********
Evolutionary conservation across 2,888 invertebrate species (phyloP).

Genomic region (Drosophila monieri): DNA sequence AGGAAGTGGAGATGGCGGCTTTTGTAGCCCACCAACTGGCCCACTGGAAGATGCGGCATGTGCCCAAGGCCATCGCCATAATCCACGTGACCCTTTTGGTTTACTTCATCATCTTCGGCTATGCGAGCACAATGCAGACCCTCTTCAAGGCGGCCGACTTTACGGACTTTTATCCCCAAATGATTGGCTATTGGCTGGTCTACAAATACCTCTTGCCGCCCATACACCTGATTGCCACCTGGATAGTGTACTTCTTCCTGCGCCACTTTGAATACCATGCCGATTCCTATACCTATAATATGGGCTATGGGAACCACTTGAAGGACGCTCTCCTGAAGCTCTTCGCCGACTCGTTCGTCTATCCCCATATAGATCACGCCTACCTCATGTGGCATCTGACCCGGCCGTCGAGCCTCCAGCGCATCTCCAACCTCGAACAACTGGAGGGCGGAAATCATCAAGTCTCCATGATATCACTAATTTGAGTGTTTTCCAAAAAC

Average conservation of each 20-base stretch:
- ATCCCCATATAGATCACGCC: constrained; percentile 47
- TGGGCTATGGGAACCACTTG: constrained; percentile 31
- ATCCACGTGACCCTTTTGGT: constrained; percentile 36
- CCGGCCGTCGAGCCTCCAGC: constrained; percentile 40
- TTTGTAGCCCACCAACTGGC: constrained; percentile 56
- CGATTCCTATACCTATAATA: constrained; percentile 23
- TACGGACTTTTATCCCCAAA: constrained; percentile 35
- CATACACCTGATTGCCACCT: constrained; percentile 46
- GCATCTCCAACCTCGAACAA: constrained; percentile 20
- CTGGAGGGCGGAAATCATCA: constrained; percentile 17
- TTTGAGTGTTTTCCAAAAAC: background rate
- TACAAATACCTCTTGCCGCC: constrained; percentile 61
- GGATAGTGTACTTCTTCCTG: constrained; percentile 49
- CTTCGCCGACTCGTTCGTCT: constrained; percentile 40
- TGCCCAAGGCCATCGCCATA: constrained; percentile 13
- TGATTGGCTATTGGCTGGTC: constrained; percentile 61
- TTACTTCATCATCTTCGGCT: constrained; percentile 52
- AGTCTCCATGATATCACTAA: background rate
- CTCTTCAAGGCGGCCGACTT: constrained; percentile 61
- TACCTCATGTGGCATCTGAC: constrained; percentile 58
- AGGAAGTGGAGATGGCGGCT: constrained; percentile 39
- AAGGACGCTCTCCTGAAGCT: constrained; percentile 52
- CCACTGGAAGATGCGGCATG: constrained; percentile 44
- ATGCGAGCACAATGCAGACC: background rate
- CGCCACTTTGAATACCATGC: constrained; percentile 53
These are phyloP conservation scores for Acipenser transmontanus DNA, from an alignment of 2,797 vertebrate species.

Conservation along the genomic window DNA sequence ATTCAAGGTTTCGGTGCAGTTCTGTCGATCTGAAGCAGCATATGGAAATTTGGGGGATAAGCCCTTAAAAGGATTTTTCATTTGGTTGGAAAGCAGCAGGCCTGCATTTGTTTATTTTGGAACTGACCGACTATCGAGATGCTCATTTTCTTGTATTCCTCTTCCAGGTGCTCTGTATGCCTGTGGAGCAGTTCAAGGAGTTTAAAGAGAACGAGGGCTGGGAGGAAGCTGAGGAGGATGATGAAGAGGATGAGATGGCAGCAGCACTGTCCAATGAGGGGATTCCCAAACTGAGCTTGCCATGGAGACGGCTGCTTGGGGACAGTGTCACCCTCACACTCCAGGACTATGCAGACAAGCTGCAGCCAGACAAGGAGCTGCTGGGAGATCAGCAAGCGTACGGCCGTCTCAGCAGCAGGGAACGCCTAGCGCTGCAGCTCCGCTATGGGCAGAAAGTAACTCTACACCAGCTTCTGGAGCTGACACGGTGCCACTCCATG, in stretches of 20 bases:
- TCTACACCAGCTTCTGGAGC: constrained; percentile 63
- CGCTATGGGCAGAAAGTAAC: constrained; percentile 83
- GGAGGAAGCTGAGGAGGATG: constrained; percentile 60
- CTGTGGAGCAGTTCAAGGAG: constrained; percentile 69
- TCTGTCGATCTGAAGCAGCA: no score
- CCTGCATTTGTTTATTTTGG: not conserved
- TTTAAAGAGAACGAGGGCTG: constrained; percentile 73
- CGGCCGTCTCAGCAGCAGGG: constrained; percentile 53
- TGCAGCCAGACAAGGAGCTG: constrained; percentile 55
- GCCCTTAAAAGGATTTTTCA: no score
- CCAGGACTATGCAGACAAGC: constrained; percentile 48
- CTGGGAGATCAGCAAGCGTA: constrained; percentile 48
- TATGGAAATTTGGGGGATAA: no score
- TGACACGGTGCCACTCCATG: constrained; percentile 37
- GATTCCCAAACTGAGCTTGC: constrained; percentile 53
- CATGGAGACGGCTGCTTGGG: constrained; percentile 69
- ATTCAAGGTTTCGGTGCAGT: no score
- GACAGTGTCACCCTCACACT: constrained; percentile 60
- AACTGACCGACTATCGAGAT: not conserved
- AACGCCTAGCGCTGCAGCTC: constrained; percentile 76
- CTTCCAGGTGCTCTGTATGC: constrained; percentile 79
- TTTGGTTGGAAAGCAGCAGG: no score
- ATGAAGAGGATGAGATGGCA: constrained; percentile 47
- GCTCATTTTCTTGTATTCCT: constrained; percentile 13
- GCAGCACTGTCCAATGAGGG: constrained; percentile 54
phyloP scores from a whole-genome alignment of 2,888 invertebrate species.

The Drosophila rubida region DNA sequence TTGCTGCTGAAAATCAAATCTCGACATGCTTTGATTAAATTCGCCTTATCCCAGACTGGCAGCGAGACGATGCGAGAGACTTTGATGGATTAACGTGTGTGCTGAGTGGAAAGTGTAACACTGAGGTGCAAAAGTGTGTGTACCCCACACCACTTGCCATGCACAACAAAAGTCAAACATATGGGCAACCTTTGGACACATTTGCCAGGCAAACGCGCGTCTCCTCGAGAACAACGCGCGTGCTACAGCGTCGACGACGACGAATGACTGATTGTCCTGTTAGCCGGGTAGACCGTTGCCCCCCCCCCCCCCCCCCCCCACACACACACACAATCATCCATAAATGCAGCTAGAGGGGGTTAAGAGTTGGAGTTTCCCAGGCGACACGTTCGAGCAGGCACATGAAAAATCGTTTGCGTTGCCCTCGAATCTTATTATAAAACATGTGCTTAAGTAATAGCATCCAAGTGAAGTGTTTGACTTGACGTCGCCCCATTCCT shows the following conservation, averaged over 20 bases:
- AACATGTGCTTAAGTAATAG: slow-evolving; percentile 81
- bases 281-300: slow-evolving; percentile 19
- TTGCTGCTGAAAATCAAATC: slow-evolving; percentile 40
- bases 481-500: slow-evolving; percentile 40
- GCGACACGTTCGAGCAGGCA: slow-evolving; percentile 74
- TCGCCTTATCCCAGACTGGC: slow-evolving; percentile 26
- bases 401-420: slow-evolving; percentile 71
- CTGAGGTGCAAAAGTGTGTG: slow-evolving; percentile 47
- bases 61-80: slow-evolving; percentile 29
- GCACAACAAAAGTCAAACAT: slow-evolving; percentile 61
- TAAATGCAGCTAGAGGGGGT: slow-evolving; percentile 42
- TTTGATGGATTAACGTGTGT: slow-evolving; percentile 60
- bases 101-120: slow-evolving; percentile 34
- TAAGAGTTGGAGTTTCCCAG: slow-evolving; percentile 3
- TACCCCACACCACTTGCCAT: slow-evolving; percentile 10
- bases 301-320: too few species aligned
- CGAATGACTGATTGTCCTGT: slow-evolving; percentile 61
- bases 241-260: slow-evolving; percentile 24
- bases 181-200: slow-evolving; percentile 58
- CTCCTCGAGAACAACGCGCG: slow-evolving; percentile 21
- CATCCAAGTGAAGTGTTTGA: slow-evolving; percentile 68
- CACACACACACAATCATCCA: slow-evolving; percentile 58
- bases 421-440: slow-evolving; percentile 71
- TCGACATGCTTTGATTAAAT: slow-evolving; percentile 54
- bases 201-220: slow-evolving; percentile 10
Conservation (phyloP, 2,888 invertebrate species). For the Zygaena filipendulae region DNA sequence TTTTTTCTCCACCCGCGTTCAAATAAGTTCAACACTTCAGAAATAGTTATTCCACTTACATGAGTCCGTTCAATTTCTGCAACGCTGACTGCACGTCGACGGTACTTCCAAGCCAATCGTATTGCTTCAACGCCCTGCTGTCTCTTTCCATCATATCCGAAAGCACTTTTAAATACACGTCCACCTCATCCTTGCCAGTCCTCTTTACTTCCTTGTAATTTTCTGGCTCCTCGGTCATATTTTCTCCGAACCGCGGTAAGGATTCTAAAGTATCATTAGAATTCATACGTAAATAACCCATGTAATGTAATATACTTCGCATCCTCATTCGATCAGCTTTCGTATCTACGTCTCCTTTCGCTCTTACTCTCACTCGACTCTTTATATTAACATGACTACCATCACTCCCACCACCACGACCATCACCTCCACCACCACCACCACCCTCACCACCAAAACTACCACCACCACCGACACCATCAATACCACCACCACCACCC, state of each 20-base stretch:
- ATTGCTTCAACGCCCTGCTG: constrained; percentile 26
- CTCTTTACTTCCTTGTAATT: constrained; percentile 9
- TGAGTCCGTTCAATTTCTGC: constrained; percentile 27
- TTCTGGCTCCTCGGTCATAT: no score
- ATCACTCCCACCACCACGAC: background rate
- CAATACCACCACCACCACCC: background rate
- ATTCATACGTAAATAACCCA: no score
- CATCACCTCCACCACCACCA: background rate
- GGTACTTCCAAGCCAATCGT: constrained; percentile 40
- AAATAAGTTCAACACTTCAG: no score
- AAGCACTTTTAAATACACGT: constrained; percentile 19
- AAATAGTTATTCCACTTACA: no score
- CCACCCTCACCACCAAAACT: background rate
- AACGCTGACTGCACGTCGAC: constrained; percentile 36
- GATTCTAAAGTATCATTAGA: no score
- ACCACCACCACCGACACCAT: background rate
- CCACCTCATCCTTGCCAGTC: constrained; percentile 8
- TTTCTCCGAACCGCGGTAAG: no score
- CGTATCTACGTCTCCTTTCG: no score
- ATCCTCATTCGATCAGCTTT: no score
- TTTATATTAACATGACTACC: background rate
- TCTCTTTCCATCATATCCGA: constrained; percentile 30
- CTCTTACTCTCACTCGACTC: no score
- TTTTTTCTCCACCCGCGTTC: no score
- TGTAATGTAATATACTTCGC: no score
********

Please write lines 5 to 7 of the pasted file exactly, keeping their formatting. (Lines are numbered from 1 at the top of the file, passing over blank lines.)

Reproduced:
- TGGGCTATGGGAACCACTTG: constrained; percentile 31
- ATCCACGTGACCCTTTTGGT: constrained; percentile 36
- CCGGCCGTCGAGCCTCCAGC: constrained; percentile 40